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Dublin: 13°C Wednesday 30 September 2020

150 Galway turf-cutters in overnight stand-off with Gardaí

The turf-cutters demonstrated at the protected Clonmoylan Bog as Gardaí tried to remove their equipment.

File photo of peat cuttings: the EU habitats directive demands that certain boglands be protected from turf-cutting.
File photo of peat cuttings: the EU habitats directive demands that certain boglands be protected from turf-cutting.
Image: Lews Castle UHI via Flickr

AROUND 150 TURF-CUTTERS have engaged in an overnight stand-off with Gardaí at a bog in Co Galway, after officers attempted to remove equipment used for cutting peat on the bog.

One man was arrested and subsequently released in the overnight dispute, which arose after turf-cutters attend to try and stop the National Parks and Wildlife Service from removing equipment seized from lands near Clonmoylan Bog yesterday afternoon.

Local independent TD Luke ‘Ming’ Flanagan, who has campaigned in favour of retaining turf-cutting rights, told RTÉ’s Morning Ireland that turf-cutting machinery had yesterday been seized from an area close to the bog, prompting the protesters to hold a sit-down protest.

Flanagan posted one picture to Twitter showing another mechanical digging device, which had not been removed by Gardaí, which was set on fire by unknown means shortly before 4am.

“We discovered that the contractor’s machine was basically like an inferno,” he said, saying protesters had “no idea” how the machine had been set alight, though they “would love to find out”.

The Roscommon-South Leitrim TD said the owner of the machine which was set on fire was extremely distressed, and had been removed to hospital shortly afterwards, such was his distress at seeing his machinery being damaged.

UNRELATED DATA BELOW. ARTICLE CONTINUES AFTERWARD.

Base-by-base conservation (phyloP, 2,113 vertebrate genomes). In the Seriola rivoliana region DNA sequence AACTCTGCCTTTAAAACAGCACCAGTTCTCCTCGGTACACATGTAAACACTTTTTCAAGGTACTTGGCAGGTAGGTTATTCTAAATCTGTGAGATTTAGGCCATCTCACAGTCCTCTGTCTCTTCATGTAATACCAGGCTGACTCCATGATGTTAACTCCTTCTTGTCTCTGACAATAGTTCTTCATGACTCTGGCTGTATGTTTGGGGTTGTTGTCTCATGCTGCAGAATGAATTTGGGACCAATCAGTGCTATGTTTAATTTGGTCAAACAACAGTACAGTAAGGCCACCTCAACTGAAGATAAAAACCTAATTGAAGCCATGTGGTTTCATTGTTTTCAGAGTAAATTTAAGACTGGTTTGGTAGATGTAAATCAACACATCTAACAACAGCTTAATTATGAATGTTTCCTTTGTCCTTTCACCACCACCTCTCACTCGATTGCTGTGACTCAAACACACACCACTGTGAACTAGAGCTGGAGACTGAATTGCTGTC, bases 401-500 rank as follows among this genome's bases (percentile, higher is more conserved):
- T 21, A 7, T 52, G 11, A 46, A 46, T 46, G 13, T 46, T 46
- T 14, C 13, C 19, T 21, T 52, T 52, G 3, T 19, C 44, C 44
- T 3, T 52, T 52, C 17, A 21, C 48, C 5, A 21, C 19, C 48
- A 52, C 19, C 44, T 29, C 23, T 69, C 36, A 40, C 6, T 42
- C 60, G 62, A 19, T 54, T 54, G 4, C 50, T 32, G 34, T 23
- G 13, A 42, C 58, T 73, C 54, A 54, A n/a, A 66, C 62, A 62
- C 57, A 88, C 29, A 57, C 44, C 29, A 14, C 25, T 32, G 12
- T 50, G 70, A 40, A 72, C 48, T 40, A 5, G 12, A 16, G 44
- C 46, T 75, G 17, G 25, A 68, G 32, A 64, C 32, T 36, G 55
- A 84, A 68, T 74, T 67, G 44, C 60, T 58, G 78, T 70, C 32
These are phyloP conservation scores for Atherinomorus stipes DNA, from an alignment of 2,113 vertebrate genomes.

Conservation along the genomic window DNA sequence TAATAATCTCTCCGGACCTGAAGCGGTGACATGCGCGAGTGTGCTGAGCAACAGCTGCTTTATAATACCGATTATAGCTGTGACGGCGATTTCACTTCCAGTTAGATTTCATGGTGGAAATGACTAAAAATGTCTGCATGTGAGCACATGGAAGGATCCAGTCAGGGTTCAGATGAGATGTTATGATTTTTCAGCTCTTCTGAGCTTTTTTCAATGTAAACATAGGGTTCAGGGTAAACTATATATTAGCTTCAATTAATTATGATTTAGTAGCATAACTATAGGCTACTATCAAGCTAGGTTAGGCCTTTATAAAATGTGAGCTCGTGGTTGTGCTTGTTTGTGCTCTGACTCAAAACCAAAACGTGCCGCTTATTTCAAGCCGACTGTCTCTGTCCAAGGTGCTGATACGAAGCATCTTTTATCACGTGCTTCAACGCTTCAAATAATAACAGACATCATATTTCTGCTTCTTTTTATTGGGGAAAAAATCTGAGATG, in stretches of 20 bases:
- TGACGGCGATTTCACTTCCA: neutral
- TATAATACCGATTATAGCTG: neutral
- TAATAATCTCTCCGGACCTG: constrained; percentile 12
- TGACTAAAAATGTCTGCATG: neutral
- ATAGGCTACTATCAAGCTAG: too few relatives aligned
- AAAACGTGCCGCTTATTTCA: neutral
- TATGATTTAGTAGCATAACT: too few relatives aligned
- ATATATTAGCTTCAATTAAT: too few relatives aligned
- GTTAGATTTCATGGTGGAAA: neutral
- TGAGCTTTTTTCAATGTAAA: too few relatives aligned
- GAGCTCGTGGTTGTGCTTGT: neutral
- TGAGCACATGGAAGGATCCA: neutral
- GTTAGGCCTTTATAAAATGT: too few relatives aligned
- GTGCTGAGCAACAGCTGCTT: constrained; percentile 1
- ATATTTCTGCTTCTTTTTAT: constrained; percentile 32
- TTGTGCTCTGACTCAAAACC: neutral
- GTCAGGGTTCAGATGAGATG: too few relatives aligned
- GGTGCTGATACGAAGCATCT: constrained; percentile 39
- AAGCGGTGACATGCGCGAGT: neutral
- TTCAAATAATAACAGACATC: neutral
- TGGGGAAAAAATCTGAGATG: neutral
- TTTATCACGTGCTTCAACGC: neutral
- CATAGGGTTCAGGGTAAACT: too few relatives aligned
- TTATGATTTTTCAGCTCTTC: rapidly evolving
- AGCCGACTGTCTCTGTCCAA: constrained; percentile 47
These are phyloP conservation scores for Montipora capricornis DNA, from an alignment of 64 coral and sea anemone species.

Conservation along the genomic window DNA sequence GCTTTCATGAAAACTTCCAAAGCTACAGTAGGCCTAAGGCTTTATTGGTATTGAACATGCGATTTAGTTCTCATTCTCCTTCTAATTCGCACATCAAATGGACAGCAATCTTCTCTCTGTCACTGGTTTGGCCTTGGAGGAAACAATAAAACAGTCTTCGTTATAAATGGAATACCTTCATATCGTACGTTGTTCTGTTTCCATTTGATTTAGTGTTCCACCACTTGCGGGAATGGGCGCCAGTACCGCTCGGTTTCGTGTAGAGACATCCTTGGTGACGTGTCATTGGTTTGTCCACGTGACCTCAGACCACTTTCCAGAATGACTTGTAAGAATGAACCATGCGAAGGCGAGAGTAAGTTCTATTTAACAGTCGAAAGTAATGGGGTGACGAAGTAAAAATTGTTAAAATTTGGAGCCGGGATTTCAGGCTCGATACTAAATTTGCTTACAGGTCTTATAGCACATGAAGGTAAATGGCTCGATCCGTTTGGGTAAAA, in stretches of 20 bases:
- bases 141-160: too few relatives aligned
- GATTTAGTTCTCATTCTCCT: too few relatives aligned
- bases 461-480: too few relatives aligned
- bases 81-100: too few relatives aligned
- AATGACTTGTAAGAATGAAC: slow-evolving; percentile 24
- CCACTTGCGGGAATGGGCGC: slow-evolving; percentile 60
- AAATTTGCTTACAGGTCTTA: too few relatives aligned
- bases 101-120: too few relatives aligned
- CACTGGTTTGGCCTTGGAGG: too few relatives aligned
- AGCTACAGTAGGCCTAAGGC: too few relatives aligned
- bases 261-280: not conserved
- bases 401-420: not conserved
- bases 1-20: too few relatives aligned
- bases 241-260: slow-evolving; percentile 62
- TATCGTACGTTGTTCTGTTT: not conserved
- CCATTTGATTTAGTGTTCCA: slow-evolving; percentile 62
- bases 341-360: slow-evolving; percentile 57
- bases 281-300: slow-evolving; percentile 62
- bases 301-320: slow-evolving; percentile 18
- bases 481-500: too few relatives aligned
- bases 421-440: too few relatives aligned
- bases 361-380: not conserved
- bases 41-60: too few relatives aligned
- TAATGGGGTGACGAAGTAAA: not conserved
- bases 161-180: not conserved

EU directive

A European Union directive requires member states to conserve peatland habitats on raised bogs, a move which has meant it has had to enforce a total ban on turf-cutting on certain bogs.

Turf-cutters have been lobbying for a ‘phased transition’ system where they would be permitted to continue to cut turf on protected bogland for a three-year period while their operations were moved to unprotected lands.

Flanagan said proposals put forward by turf-cutters to move on a phased basis would have ensured that 103 per cent of the protected lands would remain conserved, but accused the government of failing to lobby for this solution at European level.

“People just want to continue to cut their turf, they’re not interested in compensation, and there is a solution that can satisfy everyone.”

Also on Morning Ireland, justice minister Alan Shatter said Ireland was a risk of a daily fine of €25,000 if turf-cutting continued on protected lands.

“I deplore the fact that we have a member of Dáil Éirenan who has consistently misled those who have, in the past years, had access to cut these bogs, as to what the current position is,” Shatter said.

The minister said it was irresponsible to encourage “illegality and breach of the law”, and defended Gardaí for doing “what they can” to uphold it.

Watch: Irish turf-cutting film premieres at major film festival

Previously: Minister: Don’t break law by cutting turf

About the author:

Gavan Reilly

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